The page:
I still thought I was fine all the way through taking the exams, that I could separate my intellect from my raging emotions.

But something went drastically wrong.

We got the results back in March and I only passed two of the seven sections.

I failed the rest of it across the board.

It was awful.

I was not someone who just failed exams, and worse, now my ordination was in jeopardy.

I definitely failed the big stuff, too, like theology and both Old and New Testament.

And the Commission on Ministry, who thought I was too big for my britches already for having insisted on going to Yale, wanted to know exactly why they should ordain someone who couldn’t pass the GOEs.

In the end I was too proud to admit that my ability to take the exam might have been compromised by being in crisis in my personal life, and I got by on my good grades throughout three years at seminary and my bishop who had faith in me.

But when I read the question in Acts today, “What is to prevent me from being baptized?” I instantly went back to that cold and sick feeling that everything I had been working for for years was going down the drain before my eyes, and my dream of being a priest was never going to happen.

But I think that question is actually relevant to me in a different way in that situation.

What kind of person would I be if I had aced those exams?

What kind of priest would I be?

Perhaps what was preventing me from being baptized into ordained ministry was my faith in my own strength, my own mind, my own achievements.

Perhaps my vanity and pride were preventing me from being baptized, and failing those exams was the best thing that could have happened to me.

It certainly cut me off at the knees when it came to thinking that I was well-prepared to be a priest, full of knowledge ready to dispense to the waiting people.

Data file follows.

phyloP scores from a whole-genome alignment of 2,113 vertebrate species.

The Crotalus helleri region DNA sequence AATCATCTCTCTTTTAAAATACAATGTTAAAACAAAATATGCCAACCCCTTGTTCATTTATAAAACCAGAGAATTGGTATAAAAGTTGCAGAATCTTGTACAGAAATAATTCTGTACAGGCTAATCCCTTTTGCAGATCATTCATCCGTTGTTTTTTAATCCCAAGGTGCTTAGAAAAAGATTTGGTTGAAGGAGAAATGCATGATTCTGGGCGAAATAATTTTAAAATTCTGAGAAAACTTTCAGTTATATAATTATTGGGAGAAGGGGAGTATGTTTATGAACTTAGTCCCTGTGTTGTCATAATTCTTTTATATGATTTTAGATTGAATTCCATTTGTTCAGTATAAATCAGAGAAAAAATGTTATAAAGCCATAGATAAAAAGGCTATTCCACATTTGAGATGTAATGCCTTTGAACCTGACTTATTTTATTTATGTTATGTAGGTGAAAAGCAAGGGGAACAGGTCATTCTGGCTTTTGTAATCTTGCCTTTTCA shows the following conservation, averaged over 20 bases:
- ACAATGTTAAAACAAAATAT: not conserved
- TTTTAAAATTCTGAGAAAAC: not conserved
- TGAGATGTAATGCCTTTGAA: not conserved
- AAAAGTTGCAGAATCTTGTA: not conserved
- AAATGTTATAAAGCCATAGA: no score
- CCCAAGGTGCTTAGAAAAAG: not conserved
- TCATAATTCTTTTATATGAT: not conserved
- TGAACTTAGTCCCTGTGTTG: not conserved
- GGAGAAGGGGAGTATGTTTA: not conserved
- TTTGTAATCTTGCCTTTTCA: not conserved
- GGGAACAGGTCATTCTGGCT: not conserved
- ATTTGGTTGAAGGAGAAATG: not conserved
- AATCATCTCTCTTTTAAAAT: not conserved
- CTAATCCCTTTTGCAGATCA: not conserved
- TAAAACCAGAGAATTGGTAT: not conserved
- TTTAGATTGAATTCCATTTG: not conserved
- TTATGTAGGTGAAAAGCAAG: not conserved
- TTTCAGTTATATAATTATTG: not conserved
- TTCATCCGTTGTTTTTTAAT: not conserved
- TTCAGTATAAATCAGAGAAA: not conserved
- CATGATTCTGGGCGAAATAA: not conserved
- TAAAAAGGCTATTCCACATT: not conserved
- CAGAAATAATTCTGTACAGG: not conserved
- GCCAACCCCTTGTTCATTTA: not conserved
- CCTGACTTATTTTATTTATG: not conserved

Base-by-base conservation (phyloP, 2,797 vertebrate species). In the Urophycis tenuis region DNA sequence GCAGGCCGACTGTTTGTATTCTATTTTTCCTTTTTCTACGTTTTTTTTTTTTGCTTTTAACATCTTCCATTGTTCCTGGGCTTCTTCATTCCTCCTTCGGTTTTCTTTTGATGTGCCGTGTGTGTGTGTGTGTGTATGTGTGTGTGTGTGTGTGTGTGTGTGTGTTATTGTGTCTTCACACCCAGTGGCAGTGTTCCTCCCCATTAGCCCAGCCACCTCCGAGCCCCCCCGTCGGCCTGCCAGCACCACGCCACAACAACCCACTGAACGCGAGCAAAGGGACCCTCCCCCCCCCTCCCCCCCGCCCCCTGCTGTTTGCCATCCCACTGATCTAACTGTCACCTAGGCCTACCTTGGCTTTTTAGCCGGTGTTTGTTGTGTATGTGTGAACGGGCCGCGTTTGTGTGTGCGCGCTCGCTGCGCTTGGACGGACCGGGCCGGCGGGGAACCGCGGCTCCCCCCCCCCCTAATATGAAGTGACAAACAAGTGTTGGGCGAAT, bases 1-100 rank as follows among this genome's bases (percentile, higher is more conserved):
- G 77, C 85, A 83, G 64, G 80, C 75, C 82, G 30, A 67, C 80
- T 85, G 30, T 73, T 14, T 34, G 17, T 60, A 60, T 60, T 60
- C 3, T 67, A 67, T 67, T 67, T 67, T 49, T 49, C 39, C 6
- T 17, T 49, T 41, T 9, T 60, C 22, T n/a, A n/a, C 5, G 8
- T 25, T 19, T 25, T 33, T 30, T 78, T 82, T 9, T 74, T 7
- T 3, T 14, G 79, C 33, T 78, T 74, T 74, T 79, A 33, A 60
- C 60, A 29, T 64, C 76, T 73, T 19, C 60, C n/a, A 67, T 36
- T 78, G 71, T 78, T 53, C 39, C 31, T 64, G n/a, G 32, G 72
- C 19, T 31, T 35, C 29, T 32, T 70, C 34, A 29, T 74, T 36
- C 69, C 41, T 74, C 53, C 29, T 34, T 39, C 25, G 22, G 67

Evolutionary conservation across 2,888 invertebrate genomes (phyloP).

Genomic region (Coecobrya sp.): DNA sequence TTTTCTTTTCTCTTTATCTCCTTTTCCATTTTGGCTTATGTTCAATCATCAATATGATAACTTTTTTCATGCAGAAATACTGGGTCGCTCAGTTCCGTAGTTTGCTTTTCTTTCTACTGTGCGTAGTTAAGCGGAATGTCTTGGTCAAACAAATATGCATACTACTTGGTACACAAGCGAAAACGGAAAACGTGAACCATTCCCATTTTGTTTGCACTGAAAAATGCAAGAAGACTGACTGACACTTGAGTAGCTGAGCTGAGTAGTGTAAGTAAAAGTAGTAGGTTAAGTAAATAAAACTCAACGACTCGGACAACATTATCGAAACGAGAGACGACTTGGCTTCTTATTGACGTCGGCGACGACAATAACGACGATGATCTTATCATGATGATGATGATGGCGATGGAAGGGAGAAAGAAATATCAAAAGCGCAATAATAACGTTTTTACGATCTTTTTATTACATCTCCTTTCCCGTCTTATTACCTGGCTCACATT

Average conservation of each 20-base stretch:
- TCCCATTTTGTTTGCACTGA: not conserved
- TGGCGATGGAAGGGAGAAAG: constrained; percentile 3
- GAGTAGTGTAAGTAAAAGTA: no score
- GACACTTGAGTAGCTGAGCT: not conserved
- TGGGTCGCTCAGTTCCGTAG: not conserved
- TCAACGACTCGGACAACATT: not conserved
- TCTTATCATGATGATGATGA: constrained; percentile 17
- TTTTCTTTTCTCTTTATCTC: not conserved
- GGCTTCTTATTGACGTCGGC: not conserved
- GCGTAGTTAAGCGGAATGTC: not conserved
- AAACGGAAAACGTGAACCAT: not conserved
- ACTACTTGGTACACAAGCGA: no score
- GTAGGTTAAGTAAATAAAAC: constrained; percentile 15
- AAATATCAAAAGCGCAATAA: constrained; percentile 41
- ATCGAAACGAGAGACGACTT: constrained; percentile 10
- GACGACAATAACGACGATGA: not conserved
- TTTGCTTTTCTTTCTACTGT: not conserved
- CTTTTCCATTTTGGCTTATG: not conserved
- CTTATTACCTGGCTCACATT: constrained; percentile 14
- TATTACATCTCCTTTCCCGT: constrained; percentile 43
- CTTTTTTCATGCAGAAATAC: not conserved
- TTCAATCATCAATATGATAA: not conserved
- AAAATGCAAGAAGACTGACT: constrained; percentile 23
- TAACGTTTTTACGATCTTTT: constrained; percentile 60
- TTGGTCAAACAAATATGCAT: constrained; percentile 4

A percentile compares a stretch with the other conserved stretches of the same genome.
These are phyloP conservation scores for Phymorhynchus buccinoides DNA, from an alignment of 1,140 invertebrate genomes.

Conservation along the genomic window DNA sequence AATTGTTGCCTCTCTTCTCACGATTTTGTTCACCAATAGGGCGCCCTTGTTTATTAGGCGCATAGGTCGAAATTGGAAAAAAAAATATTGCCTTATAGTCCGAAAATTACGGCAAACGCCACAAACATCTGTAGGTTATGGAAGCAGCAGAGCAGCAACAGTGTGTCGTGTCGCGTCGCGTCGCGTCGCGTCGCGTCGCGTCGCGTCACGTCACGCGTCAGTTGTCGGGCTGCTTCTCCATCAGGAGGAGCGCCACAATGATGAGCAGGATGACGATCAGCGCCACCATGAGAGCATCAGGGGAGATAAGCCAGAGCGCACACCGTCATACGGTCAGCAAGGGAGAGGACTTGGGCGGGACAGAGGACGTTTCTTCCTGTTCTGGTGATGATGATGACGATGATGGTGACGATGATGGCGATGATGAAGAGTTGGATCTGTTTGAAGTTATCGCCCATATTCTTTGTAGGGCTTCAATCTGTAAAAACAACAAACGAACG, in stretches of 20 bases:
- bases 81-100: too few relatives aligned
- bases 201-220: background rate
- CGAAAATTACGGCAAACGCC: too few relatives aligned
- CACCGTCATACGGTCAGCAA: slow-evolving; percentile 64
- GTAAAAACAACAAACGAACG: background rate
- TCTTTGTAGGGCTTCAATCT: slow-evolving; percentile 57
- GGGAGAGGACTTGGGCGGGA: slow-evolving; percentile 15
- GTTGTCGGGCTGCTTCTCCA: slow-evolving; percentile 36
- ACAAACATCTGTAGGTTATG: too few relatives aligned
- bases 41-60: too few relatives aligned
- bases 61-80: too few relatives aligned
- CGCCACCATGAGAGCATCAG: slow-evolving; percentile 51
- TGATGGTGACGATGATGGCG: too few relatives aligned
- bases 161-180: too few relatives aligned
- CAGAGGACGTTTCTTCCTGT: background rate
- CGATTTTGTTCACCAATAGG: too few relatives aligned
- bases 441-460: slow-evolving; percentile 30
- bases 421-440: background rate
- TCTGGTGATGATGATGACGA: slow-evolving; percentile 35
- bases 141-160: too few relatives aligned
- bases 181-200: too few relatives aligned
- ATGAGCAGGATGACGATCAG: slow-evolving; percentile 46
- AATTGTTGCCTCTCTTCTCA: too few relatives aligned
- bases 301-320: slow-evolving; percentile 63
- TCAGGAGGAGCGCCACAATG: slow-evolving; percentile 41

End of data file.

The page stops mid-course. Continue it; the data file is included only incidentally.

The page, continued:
I had to enter ordination feeling frail and frightened and humbled, praying to God to work through me because I had quite abruptly discovered that I was not the big-shot I thought I was.

Whether it’s the sin of believing we’re so powerful that ministry is easy, or the sin of believing we’re not strong enough to be in ministry, there are many, many things in our own minds and hearts that can prevent us from being baptized into new work in the Spirit.

That’s why it’s so worthwhile to take the wilderness road, both through scripture and in our lives, to find out what new water of baptism is waiting for us just ahead.

You’ve found out the awful truth about me now, a year and a half after you took me on and I rather hope it’s too late to go back on the deal.

I failed the exams that were supposed to be the judge of my worthiness to be a priest.

That’s why I have to rely on the Spirit every day to help me pass the test of ordination.

It seems to be working out okay so far, and when it doesn’t, well, that’s why you good people are ministers in this church too.

We’ll pick up the pieces for each other when one of us gets a little lost on the wilderness road from time to time.

And then, like the two in our story today, we’ll go on our way rejoicing.